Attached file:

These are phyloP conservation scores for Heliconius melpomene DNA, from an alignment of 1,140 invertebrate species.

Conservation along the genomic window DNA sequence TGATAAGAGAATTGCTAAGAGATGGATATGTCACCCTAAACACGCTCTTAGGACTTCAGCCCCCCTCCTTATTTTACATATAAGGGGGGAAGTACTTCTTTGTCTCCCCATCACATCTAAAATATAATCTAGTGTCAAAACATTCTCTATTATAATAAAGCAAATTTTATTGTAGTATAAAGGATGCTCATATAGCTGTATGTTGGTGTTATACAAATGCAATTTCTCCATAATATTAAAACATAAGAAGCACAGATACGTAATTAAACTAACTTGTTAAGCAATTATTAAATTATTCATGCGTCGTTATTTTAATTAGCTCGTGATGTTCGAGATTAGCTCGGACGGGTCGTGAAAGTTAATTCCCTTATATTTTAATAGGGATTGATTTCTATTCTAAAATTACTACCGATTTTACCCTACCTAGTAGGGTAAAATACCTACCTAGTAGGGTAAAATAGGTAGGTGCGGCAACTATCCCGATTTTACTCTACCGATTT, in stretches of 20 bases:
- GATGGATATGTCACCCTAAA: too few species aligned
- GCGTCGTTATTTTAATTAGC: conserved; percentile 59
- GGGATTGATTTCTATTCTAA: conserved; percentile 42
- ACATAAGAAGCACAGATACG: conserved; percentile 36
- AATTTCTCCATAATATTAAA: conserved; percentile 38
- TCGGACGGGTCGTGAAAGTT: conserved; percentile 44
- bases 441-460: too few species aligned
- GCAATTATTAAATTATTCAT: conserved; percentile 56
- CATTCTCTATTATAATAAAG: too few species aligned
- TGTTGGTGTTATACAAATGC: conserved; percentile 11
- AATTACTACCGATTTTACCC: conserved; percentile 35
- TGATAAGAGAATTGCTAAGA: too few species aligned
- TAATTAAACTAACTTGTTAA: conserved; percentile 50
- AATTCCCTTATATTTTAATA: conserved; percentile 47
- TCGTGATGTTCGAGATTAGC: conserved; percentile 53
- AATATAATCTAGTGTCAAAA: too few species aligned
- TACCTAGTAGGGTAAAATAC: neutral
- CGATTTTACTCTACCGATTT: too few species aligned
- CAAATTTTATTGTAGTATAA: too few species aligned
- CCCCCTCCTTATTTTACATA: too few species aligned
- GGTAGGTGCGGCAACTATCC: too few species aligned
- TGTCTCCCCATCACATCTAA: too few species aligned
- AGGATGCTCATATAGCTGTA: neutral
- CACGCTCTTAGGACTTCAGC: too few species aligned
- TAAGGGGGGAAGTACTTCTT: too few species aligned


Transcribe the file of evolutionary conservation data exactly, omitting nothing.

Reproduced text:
These are phyloP conservation scores for Heliconius melpomene DNA, from an alignment of 1,140 invertebrate species.

Conservation along the genomic window DNA sequence TGATAAGAGAATTGCTAAGAGATGGATATGTCACCCTAAACACGCTCTTAGGACTTCAGCCCCCCTCCTTATTTTACATATAAGGGGGGAAGTACTTCTTTGTCTCCCCATCACATCTAAAATATAATCTAGTGTCAAAACATTCTCTATTATAATAAAGCAAATTTTATTGTAGTATAAAGGATGCTCATATAGCTGTATGTTGGTGTTATACAAATGCAATTTCTCCATAATATTAAAACATAAGAAGCACAGATACGTAATTAAACTAACTTGTTAAGCAATTATTAAATTATTCATGCGTCGTTATTTTAATTAGCTCGTGATGTTCGAGATTAGCTCGGACGGGTCGTGAAAGTTAATTCCCTTATATTTTAATAGGGATTGATTTCTATTCTAAAATTACTACCGATTTTACCCTACCTAGTAGGGTAAAATACCTACCTAGTAGGGTAAAATAGGTAGGTGCGGCAACTATCCCGATTTTACTCTACCGATTT, in stretches of 20 bases:
- GATGGATATGTCACCCTAAA: too few species aligned
- GCGTCGTTATTTTAATTAGC: conserved; percentile 59
- GGGATTGATTTCTATTCTAA: conserved; percentile 42
- ACATAAGAAGCACAGATACG: conserved; percentile 36
- AATTTCTCCATAATATTAAA: conserved; percentile 38
- TCGGACGGGTCGTGAAAGTT: conserved; percentile 44
- bases 441-460: too few species aligned
- GCAATTATTAAATTATTCAT: conserved; percentile 56
- CATTCTCTATTATAATAAAG: too few species aligned
- TGTTGGTGTTATACAAATGC: conserved; percentile 11
- AATTACTACCGATTTTACCC: conserved; percentile 35
- TGATAAGAGAATTGCTAAGA: too few species aligned
- TAATTAAACTAACTTGTTAA: conserved; percentile 50
- AATTCCCTTATATTTTAATA: conserved; percentile 47
- TCGTGATGTTCGAGATTAGC: conserved; percentile 53
- AATATAATCTAGTGTCAAAA: too few species aligned
- TACCTAGTAGGGTAAAATAC: neutral
- CGATTTTACTCTACCGATTT: too few species aligned
- CAAATTTTATTGTAGTATAA: too few species aligned
- CCCCCTCCTTATTTTACATA: too few species aligned
- GGTAGGTGCGGCAACTATCC: too few species aligned
- TGTCTCCCCATCACATCTAA: too few species aligned
- AGGATGCTCATATAGCTGTA: neutral
- CACGCTCTTAGGACTTCAGC: too few species aligned
- TAAGGGGGGAAGTACTTCTT: too few species aligned